Monday, July 21, 2014

Fed Up

Me: You're thirty minutes late for your appointment.

Student: Oh...sorry. But you're here for the whole afternoon anyway, right?

Me: For this paper, I want you to develop an argument about violence in video games and other media and how they affect young people.

Student #1: What do you want us to write about?

Me: As I just said, you have to write about violence in the media and how it affects young people. I want you to do research for this essay.

Student #2: So do we have to do research for this essay?

Me: (Don't start screaming. Don't start screaming. Don't start screaming.) That's what I said.

Me: What do you need help with?

Student: I don't know. Can you just revise the essay for me?

Me: NO.

Student's mother: You have no right to lower my son's grade just because he missed class a couple times.

Me: Yes I do, especially because he missed seven classes in a row.

Student's mother: It was my fault, because I didn't remind him to go to class. (I swear I'm not making that one up.)

Me: (Do you still cut up his meat for him too?) I still have to lower his grade.

Student's mother: Do not punish my son just because of your policies. I pay the tuition, so I have a say in how this class should be taught.


Student: I have to miss the next four classes to go to a family reunion in another state. But if you think school is more important than family, I'll sacrifice time with my family to come to class.

Me: Don't try to give me a guilt trip or make me be the bad guy just for requiring you to do the bare minimum, which is to show up. And disregard the smoke coming out of my ears right now.

I really do love teaching. I've learned more from my students than I have from anyone else. I love that every class is different, because of how they respond to the material. I love it when their faces light up and they have that "aha" moment, when they finally understand what I've been teaching them. I love picking out books for them to study.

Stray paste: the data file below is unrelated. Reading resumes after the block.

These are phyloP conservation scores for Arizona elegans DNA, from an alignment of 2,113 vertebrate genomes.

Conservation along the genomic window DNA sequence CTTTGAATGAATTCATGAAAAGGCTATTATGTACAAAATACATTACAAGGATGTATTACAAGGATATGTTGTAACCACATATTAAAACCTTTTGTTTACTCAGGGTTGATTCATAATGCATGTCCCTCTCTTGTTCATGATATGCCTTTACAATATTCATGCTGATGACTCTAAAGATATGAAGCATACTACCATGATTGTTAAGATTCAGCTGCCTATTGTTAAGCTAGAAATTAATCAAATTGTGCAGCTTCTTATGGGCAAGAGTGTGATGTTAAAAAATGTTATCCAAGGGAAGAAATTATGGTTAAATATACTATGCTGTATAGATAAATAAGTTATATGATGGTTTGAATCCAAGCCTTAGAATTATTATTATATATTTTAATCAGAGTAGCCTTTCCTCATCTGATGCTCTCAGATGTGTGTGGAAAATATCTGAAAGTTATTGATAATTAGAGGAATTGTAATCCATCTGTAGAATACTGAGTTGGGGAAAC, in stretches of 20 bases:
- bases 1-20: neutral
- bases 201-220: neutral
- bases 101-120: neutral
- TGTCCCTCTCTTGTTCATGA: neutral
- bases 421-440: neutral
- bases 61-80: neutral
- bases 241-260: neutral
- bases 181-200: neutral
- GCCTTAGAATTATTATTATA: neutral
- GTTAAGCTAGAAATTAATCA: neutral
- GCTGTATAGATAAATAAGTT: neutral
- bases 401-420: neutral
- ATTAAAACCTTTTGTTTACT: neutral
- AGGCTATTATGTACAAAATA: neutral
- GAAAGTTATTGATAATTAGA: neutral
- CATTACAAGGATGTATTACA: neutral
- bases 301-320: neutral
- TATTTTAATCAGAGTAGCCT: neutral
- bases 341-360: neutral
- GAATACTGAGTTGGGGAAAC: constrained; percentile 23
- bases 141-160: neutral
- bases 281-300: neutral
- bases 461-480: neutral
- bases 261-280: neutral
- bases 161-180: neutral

I DON'T love when students keep asking questions about things seconds after I just talked about them, so that I have to keep repeating myself. That tells me that they weren't paying attention.

I DON'T love the nasty e-mails I get from undergraduates' parents, who try to bully me into changing their kids' grades. (I never back down to any of them.)

I DON'T love the fact that my students claim that they can't afford to buy the textbooks for the class, but they have enough money for iPads, laptops, and iPhones.

I DON'T love the fact that no matter how many times I tell students to stop texting and updating their Facebook pages during class, they pull out their phones again during the very next class.

I DON'T love it when undergrads e-mail me to complain about their grades, pressure me to change them, and threaten to get me fired if I don't give them A's. (I never back down to any of them.)

I DON'T love it when students blame me for their bad grades, even if they're the ones who kept missing class, turning in work late (or not at all), or turning in first drafts instead of final ones.